By Gary Nelson
Senior staff writer
Five Cumberland County businesses were either fined or given a 90-day suspension of their license to sell beer after selling beer to underage individuals during an undercover sting operation organized by the sheriff's department.
One case was continued until July, which made a total of six alleged offenders.
The Cumberland County Beer Board met Wednesday morning and reviewed the cases during a hearing to determine if there was a violation and what the punishment would be if there was an offense.
"We want a message sent out that this board is serious and we are not going to tolerate violations like this," said David Hassler, 3rd District commissioner and beer board chairman.
In each case, one or two underage, undercover confidential informants were sent to the establishment and attempted to purchase beer while Cumberland County Sheriff's Department Sgt. Jason Elmore was nearby.
After the purchases were made, the confidential informants, one 18-year-old and one 19, went to Elmore and he in turn went into the establishment and cited them with a violation.
Cumberland County Attorney Randal Boston acted on behalf of the county and the beer board and questioned both the alleged offenders and Elmore as well as Cumberland County Sheriff's Department Chief Investigator Casey Cox.
All were placed under oath as a group before they testified.
The businesses were selected randomly, according to Elmore and Cox.
Those businesses cited for the violations include:
• The Stop Package Store on Hwy. 70 W. (Sparta Hwy.) David Parks, owner, sold a six-pack of beer to underage informant. Parks is also charged with contributing to a minor. Given a choice of a 90-day beer permit suspension, or to pay a $2,500 fine. Parks chose the 90-day suspension.
Parks said "he thought the driver's license said the birth date was 1991, but it was actually 1994" and it was a mistake.
• D&R Convenience Stores, LLC — Plateau BP on Plateau Rd., Sonal Jignesh Upadhyay, owner, sold a six pack of beer to underage informant. Upadhyay was represented by Crossville attorney Kevin Bryant. Kenneth Chadwell represented Cumberland County in this case, at no charge to the county, as there was a conflict with county attorney Boston.
Bryant requested a fine of $500 in lieu of the license suspension, but it was denied. The beer board unanimously agreed to offer a $1,500 fine or 90-day permit suspension. They have seven days to pay the fine to the clerk's office or take the suspension. Upadhyay was also charged with contributing to a minor.
• Sawmill Market on Hwy. 68. Sarojben Ashokumar Patel, owner, allegedly sold a six pack of beer to underage informant. Attorney Kelly Tollett is representing Patel and said Patel is out of the country and was unable to attend the hearing and she has not had a chance to meet with Patel. Tollett requested a continuance and it was granted until July 15 at 5 p.m. at the next beer board meeting.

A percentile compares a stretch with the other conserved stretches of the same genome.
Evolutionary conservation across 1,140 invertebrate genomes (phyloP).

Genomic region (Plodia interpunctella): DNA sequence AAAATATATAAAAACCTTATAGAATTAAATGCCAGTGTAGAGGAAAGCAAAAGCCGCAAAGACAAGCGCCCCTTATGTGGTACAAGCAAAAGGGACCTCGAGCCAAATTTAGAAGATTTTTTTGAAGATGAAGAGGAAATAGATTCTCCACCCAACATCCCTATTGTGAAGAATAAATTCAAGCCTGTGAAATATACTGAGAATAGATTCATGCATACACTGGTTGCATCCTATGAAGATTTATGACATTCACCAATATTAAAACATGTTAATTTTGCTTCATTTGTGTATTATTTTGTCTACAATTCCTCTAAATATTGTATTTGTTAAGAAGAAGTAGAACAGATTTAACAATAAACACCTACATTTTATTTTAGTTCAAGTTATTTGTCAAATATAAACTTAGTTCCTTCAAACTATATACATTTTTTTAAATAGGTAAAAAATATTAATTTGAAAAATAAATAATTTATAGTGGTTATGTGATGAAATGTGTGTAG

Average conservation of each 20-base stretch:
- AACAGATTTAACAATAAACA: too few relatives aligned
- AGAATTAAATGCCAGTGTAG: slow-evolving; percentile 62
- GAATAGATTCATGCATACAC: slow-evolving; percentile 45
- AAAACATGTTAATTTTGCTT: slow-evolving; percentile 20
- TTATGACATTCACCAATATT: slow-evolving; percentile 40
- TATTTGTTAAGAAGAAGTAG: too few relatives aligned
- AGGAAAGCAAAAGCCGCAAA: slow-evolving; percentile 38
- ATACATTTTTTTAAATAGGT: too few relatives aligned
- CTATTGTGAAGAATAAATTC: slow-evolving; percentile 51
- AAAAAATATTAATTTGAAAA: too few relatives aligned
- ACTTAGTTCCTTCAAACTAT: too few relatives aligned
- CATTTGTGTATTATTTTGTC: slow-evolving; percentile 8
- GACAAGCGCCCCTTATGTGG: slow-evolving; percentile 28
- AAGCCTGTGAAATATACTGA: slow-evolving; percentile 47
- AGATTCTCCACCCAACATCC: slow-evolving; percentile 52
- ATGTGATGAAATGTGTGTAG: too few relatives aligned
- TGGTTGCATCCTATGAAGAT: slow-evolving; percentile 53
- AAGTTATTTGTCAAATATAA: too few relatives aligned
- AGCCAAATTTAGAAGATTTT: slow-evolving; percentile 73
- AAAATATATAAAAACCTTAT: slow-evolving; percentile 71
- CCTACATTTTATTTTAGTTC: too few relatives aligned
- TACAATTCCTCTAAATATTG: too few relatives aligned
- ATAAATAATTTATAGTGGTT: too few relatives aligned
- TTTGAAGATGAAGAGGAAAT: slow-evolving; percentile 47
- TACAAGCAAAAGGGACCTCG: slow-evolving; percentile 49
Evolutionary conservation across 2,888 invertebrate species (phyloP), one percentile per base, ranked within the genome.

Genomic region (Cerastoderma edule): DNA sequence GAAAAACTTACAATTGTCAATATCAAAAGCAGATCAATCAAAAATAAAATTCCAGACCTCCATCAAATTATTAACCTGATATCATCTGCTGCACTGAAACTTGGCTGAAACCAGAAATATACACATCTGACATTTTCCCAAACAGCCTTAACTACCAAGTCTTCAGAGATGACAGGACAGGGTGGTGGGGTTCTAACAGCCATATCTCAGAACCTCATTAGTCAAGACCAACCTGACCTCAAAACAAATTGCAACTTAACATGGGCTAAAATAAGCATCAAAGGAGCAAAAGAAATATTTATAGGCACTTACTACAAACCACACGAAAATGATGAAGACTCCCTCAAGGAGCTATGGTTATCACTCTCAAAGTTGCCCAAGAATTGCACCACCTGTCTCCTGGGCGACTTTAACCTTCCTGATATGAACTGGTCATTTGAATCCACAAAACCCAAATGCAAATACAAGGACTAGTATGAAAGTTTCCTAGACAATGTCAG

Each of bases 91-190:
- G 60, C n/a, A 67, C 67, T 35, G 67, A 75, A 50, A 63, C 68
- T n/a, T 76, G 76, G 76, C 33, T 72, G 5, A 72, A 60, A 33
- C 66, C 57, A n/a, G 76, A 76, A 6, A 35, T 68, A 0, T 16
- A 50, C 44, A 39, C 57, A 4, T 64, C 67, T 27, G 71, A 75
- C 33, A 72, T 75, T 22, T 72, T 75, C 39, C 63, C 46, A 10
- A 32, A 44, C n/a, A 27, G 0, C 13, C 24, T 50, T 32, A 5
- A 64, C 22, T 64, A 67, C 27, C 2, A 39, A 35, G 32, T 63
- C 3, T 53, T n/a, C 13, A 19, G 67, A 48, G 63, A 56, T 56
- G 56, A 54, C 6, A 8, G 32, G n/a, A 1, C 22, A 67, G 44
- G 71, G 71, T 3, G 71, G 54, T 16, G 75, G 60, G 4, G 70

• Mayland Food Mart, Hwy. 70 N. Suhab Sarker, owner, sold a six pack of beer to underage informant. Given a choice of a 90-day beer permit suspension or to pay a $2,500 fine, Sarker chose to pay the fine. Sarker was also charged with contributing to a minor. Sarker said he didn't know what happened, or how it happened and apologized to the board stating he has "never had a mistake like this before."
• 101 Market on Lantana Rd., Cheryl Wilcox, employee, sold a six pack of beer to underage informant. Donald Sawyer, manager of the store, appeared to handle and represent the case for store owner Prodip Debnath. Sawyer said the clerk checked the ID but failed to confirm the age. The clerk's "glasses were out of prescription." He said that was not to imply innocence, but to show an effort was made. He said all of the employees at the 101 Market were retrained for tobacco and alcohol sales and the clerk was reprimanded.
If there's any question, "We now have a magnifying glass behind the counter," Sawyer said. "Hopefully, this won't happen again."
Sawyer was given a choice of a 90-day beer permit suspension, or to pay a $2,500 fine. Sawyer chose the fine. Wilcox was also charged with contributing to a minor.
• Time Zone Bar, Hwy. 68, Tim Novencido, owner, sold a 12 oz. beer to the underage informant. Novencido said he was guilty of it but his glasses were out of prescription and he thought the date on the ID was the right date.
"If I had the glasses, it wouldn't have happened," Novencido said.
The board unanimously agreed to offer Novencido the same choice of either paying a $2,500 fine or facing a 90-day beer permit suspension. Novencido chose to pay the fine. Novencido was also charged with contributing to a minor.
Boston reminded those attending they had a right to appeal the case if they desired, or did not agree with the board's decision.
The charges of contributing to a minor are separate cases to be heard in Cumberland County General Sessions Court.
Cox said there were 18 places randomly visited by the underage confidential informants on Thursday, May 23.
"The majority of these places did the right thing," Cox said. "We want to send a message out that we are going to take care of our kids."
Mike Harvel, 7th District commissioner, thanked Cox and Elmore "For the work they have done to keep our kids safe."
Members of the Cumberland County Beer Board are Harry Sabine, 1st District commissioner; Hassler; Charles Seiber, 4th District commissioner; Jan McNeil, 5th District commissioner; and Harvel. Seiber did not attend the hearing.